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Radio Club Hosts Field Day to Test Emergency Communication

Posted: Updated:
at Emergency Communication Center in Charlottesville at Emergency Communication Center in Charlottesville
CHARLOTTESVILLE, Va. (WVIR) -

Amateur radio operators in central Virginia are testing their skills for when all other technology fails.

The Albemarle Amateur Radio Club is joining a nationwide field day to demonstrate its ability to communicate under conditions that could cut off landlines, cell phones, and the internet during a natural disaster or other emergency.

Club members set up make-shift antennas and brushed up on their Morse code to show that cell phones and computers only go so far in emergencies.

“I call it real time texting or real time email,” Alan Swinger, club member, said.

The club held its field day Saturday to prove its ability to operate when no other technology is working.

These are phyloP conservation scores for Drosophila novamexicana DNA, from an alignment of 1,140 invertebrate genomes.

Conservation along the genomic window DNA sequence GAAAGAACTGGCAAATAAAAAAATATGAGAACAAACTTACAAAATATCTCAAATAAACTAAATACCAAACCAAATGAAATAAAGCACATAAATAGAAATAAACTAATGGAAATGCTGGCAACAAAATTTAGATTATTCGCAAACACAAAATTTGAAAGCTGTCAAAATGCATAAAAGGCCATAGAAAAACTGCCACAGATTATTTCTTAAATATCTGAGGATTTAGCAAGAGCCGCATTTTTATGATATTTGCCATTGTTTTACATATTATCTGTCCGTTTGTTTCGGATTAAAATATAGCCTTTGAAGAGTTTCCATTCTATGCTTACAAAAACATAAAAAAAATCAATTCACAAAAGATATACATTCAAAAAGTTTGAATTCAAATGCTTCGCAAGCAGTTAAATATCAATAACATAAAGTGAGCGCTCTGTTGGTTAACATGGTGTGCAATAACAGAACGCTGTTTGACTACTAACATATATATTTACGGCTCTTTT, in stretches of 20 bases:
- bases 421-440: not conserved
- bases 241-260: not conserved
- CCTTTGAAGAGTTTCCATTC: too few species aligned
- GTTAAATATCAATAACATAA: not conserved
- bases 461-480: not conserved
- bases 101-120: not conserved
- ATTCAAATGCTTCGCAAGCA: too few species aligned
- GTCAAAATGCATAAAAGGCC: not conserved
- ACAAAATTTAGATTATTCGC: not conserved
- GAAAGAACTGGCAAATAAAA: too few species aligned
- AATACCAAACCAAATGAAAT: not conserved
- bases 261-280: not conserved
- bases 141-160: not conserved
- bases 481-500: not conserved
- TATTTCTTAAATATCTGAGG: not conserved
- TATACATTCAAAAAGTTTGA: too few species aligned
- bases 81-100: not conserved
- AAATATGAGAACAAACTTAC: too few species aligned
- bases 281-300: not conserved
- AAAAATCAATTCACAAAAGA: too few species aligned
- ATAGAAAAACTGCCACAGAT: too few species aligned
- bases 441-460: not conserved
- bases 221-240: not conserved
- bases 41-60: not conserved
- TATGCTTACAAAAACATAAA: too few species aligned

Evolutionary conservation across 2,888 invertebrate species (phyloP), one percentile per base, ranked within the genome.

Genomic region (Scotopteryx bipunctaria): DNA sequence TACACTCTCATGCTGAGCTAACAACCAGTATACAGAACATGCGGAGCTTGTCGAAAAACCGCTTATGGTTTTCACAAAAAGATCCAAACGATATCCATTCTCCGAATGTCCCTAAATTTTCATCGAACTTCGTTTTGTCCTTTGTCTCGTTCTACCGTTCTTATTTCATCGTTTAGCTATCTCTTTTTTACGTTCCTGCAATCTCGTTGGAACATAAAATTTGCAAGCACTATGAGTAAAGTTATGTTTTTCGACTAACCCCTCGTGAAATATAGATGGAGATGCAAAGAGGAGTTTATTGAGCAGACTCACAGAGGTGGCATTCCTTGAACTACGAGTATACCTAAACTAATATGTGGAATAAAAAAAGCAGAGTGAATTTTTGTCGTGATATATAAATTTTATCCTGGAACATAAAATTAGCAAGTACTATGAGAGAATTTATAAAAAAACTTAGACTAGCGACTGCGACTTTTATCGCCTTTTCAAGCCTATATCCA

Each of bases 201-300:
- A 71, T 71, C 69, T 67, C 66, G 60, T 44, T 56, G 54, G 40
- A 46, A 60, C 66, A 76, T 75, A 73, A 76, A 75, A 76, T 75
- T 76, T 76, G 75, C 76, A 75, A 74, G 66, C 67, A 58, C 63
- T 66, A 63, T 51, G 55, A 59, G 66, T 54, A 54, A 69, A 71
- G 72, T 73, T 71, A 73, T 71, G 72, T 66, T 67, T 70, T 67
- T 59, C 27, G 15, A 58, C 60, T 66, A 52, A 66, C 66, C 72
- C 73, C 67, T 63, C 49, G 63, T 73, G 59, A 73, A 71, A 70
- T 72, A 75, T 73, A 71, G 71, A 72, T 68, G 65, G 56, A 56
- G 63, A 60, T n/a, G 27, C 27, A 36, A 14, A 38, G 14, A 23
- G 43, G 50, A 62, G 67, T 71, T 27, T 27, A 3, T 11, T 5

"We demonstrate to the public the ability of ham radio operators to provide communications literally on a shoe-string budget and a make shift operation," Ed Berkowitz, club member said.

Ham radio operators are amateurs with licenses from the Federal Communications Commission. There are more than 700,000 amateur radio operators in the United States.

"Despite the proliferation of cell phone, satellite and modern digital communications, any time theres a natural disaster or a manmade event such as 911 ham radio operators step up to the plate and provide emergency communications to more local community,” Berkowitz said.

One member recalls a disaster when demonstrations like this one became reality.

"Hurricane Katrina up the Gulf Coast not too many years ago and basically the only communication for many days was ham radio, there were no cell phone towers, there were no cell phones, the power was out and people were either two cans and a string or they were talking to the ham radio," Swinger said.

Club members say the event prepares them for local and long distance communication in emergency situations.

The club’s drill runs non-stop until 2 p.m. at the Emergency Communications Center in Charlottesville.